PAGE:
there was also an easier, “shortcut” way to solve the same problems,
which potentially could be discovered while doing the exercise.
During the initial training, however, students never discovered
the easier method. So the question for researchers was:
“Is there any way to jumpstart, even speed up, their insight?”
The answer is “yes,” but only if you allow them to sleep on it.
When you let 12 hours pass after the initial training, and then
ask the students to do more problems, approximately 20 percent
actually discover the shortcut. But, if in that 12 hours you also
allow eight or so hours of regular sleep, the number of students
discovering the shortcut triples to approximately 60 percent. No
matter how many times the experiment is run, the sleep group
consistently outperforms the non-sleep group to the tune of
approximately three to one.
This is just one example of the phenomenon. Sleep enhancement
has been shown for tasks that involve visual texture discrimination,
motor adaptations testing, motor sequencing, and
other cognitive skills. The type of learning most sensitive to sleep
improvement is a category called procedural learning (not surprisingly,
this involves learning a procedure). The effect can also
be shown in the negative. Simply disrupt the night’s sleep at specific
stages and then retest in the morning. No overnight learning
improvement will be observed.
Even the simple act of taking a nap can show cognitive benefit.
One study conducted by researchers at NASA showed that
a 26-minute nap improved a pilot’s performance by more than
34 percent. Another study showed that a 45-minute nap produced
a similar boost in cognitive performance, a boost that
lasted more than six hours.
These data and others like them represent a consistent and
increasingly well-characterized finding: Sleep is intimately
involved in learning. It is this consistent finding that caused some
researchers, now almost 10 years ago, to ask a deeper question
about rats and mazes, specifically having to do with leaving a
bunch of electrodes deliberately stuck inside some rats’ brains.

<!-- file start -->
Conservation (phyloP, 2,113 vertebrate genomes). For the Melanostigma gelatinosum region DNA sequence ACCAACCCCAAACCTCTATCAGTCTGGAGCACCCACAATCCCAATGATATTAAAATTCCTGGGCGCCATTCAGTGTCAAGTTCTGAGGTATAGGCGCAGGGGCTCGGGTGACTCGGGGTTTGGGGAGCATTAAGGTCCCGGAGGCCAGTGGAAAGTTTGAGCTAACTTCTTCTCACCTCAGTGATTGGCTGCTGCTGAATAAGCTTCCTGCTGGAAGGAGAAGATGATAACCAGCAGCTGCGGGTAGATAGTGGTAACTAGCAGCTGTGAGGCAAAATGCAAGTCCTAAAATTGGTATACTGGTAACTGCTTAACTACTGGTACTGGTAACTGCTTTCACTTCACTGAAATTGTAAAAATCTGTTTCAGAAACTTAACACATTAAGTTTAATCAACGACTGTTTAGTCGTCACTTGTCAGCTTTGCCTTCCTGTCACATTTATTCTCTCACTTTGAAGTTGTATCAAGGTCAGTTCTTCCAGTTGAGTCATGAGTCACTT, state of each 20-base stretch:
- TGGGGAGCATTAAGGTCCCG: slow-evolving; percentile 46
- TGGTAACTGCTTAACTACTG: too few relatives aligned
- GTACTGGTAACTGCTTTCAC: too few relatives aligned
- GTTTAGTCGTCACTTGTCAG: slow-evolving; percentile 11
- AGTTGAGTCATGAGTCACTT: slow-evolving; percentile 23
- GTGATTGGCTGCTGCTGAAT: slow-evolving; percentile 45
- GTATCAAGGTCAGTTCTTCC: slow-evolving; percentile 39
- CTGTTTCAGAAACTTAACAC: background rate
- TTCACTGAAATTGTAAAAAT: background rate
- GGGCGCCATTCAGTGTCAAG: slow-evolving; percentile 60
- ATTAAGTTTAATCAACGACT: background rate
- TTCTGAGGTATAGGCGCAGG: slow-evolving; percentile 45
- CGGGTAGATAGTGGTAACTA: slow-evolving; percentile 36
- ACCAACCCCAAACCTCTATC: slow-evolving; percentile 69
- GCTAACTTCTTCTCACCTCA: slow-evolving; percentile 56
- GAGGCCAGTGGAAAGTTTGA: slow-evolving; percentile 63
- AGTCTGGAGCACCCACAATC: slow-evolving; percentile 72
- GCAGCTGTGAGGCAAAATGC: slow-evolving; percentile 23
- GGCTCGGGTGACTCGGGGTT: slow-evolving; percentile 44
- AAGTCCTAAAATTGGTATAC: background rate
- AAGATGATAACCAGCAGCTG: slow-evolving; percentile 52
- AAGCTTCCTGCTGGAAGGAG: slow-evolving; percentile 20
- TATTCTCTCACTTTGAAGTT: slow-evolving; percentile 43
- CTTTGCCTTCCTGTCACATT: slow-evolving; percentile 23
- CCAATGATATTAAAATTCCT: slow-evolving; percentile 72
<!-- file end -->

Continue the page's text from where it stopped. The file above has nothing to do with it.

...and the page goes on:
Rats, Mazes, and a
It is possible these days to
put electrodes inside a living
brain and listen in on
the neural chatter while it is thinking. Even in a tiny rat’s brain,
it is not unusual to listen to up to 500 different neurons at once.
And just what are they saying? If you listen in while the rat
is acquiring new information, for instance while it navigates
a new maze, a very discrete “maze-specific” pattern of electrical
stimulation begins to emerge. Working something like the old
Morse Code, these neurons begin to crackle in a specifically timed sequence. Once acquired, the rat will always fire off that
pattern when negotiating the maze.
Interestingly, if the electrodes stay in place when the rat goes to
sleep, something very mysterious can be observed. The rat begins to
replay the maze pattern sequence. Always executed in a very specific
stage of sleep, the rat repeats the pattern over and over again during
the night. If the rat is awakened during that stage, the rat has trouble
remembering how to navigate the maze the next day. The rat is
consolidating the day’s learning the night after that learning
occurred. An interruption of that sleep disrupts this learning cycle.
Does something like that happen in humans? You bet it does,
depending upon the type of learning being measured. Humans
appear to replay certain types of daily learning experiences at
night. Some of the best research has been done with spatial
memory tasks, but it has also been shown for other types of
learning as well. Interestingly, the replay of the day’s learning is
done in a highly compressed format, and even appears to be happening